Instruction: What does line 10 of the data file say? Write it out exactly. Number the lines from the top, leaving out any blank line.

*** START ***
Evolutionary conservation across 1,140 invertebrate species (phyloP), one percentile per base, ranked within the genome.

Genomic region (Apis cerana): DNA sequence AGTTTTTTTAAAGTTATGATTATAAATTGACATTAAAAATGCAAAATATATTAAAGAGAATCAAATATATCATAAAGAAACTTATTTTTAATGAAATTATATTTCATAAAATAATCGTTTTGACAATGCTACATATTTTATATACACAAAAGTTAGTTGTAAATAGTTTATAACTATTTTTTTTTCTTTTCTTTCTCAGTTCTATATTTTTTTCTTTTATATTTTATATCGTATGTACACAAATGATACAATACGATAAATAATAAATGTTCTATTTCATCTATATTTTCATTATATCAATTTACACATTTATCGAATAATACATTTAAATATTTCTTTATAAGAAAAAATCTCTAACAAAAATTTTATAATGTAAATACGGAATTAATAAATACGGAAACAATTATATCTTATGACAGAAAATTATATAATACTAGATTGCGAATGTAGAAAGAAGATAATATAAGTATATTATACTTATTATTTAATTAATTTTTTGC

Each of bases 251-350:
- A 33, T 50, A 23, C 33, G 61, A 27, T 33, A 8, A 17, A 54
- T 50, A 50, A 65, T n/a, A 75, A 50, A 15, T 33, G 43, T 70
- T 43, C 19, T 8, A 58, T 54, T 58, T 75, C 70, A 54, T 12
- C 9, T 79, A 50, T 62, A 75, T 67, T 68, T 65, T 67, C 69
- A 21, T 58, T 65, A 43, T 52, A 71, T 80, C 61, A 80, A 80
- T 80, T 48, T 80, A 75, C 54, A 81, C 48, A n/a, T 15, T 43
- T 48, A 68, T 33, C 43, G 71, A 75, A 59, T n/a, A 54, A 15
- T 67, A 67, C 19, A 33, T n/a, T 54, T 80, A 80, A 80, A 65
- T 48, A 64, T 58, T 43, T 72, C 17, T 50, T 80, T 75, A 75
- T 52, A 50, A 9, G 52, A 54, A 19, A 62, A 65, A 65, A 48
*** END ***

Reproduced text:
- T 48, A 68, T 33, C 43, G 71, A 75, A 59, T n/a, A 54, A 15